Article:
– Chlorine-based aerosols, especially
and other halon
gases, are the principal agents of ozone depletion. From the 1930s until the 1980s, CFCs were
used all over the world and widely dispersed through the atmosphere.
Almost every year since its discovery in 1985, the Antarctic ozone hole has grown. In
2000 the region of ozone depletion covered 28.3 million km³ (larger than North America). Since
then, the maximum size of the hole seems to be shrinking.
Now, however, this phenomenon seems to be spreading to other parts of the world.
About 10% of all stratospheric ozone worldwide has been destroyed in recent years, and levels
over the Arctic have averaged 40% below normal. Ozone depletion has been observed over the
North Pole as well, although it is not as concentrated as in the south.
– The discovery of stratospheric ozone losses brought about a remarkably
quick international response. In 1987 an international meeting in Montreal, Canada produced the
Montreal Protocol, the first of several major international agreements on phasing out most of the
CFCs by 2000. As evidence accumulated, showing that losses were larger and more widespread
than previously thought, the deadline for the elimination of all CFCs (halon, carbon tetrachloride,
and methyl chloroform) was moved up to 1996, and a $500 million fund was established to assist
poorer countries in switching to non-CFC technologies. Fortunately, alternatives to CFCs for most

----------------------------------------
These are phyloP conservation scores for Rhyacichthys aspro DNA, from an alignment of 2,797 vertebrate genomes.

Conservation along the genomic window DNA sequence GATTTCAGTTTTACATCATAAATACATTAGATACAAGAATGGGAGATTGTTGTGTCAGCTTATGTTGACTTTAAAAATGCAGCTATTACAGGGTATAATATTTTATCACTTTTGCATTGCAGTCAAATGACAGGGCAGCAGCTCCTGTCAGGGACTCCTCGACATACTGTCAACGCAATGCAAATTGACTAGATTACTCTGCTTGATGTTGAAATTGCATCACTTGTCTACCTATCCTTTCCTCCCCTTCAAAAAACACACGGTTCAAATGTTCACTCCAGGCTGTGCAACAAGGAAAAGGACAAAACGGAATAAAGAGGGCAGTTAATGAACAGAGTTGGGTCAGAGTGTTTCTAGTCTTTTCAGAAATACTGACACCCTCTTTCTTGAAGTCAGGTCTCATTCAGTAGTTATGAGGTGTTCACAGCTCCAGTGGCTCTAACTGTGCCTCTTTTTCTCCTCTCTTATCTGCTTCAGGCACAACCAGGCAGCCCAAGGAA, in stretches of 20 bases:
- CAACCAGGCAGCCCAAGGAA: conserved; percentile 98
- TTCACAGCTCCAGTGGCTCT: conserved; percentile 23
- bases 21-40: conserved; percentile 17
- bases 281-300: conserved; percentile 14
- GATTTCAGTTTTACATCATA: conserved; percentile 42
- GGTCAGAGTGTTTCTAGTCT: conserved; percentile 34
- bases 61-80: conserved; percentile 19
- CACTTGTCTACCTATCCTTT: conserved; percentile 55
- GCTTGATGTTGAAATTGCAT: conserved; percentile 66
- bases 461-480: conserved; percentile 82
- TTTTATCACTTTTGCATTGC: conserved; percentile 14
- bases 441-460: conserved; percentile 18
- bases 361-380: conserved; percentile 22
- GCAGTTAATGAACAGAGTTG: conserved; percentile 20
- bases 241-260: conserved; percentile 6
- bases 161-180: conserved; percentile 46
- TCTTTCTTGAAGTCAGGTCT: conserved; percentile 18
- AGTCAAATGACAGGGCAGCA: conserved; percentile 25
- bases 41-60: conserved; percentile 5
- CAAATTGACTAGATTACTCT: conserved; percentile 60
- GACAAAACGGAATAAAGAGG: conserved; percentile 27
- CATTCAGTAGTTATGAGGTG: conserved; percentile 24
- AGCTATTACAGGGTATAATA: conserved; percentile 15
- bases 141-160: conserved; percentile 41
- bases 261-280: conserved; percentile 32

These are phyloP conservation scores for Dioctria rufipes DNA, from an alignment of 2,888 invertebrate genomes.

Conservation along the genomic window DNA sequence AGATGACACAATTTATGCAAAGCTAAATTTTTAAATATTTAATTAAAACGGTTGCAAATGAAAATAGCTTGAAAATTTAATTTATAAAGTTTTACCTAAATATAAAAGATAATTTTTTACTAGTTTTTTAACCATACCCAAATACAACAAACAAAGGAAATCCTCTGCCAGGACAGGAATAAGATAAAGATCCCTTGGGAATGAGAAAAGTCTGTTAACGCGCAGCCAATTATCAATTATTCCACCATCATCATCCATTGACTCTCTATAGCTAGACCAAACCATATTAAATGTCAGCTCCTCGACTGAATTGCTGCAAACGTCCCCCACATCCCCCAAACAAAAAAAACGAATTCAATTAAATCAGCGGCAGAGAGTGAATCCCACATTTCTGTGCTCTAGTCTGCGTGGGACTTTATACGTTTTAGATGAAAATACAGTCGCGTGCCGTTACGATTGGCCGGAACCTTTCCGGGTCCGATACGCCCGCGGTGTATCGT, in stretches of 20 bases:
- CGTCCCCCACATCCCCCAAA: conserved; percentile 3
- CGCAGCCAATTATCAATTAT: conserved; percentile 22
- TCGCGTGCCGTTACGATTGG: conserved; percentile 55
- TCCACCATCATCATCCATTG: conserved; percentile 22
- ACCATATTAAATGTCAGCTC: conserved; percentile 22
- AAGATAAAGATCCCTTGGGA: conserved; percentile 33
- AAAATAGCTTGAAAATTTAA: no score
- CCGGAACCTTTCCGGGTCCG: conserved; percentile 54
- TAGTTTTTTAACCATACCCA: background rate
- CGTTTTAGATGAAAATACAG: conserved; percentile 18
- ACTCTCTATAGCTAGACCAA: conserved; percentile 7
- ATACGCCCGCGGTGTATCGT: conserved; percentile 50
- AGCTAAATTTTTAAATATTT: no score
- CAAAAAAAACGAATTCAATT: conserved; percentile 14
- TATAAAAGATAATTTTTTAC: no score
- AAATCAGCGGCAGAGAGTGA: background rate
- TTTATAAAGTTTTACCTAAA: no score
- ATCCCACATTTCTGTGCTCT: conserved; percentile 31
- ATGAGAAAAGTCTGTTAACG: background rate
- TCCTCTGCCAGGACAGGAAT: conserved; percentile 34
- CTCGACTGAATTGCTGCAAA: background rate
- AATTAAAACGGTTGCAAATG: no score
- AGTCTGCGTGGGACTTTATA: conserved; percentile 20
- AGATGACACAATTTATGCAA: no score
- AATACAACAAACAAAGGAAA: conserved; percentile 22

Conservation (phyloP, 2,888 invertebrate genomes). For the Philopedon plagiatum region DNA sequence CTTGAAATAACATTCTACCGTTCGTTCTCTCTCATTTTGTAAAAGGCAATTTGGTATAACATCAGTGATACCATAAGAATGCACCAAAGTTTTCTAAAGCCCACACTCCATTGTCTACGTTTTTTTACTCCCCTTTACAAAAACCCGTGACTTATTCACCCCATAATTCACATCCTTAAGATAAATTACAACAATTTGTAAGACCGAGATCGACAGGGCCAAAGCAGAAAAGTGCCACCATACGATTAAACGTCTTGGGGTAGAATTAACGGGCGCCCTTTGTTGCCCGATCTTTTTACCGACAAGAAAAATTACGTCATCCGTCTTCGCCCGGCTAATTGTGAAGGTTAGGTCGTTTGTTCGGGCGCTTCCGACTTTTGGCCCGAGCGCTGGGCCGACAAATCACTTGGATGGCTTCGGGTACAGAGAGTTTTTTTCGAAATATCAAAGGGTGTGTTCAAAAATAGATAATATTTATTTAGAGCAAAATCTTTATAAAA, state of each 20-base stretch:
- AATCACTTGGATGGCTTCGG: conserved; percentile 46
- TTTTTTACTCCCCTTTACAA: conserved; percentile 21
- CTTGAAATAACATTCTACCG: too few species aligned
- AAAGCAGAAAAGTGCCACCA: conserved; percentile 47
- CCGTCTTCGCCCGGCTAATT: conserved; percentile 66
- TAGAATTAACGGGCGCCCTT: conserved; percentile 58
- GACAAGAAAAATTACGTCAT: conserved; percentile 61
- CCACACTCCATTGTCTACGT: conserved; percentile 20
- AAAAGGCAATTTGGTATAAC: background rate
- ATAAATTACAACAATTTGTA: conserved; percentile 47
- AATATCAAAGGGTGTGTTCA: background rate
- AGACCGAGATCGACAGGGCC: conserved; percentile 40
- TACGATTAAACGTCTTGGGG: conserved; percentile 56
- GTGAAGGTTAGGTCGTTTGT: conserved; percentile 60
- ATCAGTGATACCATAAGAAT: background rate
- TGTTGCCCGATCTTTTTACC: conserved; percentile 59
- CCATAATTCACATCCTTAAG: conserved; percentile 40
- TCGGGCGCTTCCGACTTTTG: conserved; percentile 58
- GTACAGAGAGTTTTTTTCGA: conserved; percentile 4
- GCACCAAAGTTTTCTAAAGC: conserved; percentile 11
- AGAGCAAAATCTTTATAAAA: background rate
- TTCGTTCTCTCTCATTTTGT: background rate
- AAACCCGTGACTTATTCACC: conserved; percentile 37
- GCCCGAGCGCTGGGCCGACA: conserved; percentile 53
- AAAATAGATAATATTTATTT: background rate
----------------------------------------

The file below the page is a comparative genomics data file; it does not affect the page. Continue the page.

uses already exist. The first substitutes are hydrochlorofluorocarbons (HCFCs), which release
much less chlorine per molecule. Eventually, scientists hope to develop halogen-free molecules
that work just as well and are no more expensive than CFCs.
The Montreal Protocol is often cited as the most effective international environmental
agreement ever established. There is some evidence that the CFC ban is already having an
effect. CFC production in most industrialized countries has fallen sharply since 1989, and CFCs
are now being removed from the atmosphere more rapidly than they are being added. In 40 years
or so, stratospheric ozone levels are expected to be back to normal. Unfortunately, there may be
a downside to stopping ozone destruction. Ozone is a potent greenhouse gas. Some models
suggest that lower ozone levels have been offsetting the effects of increased CO2. When ozone
is restored, global warming may be accelerated. As so often is the case, when we disturb one
environmental factor, we affect others as well.
The Montreal Protocol bound signatory nations not to purchase CFCs or products made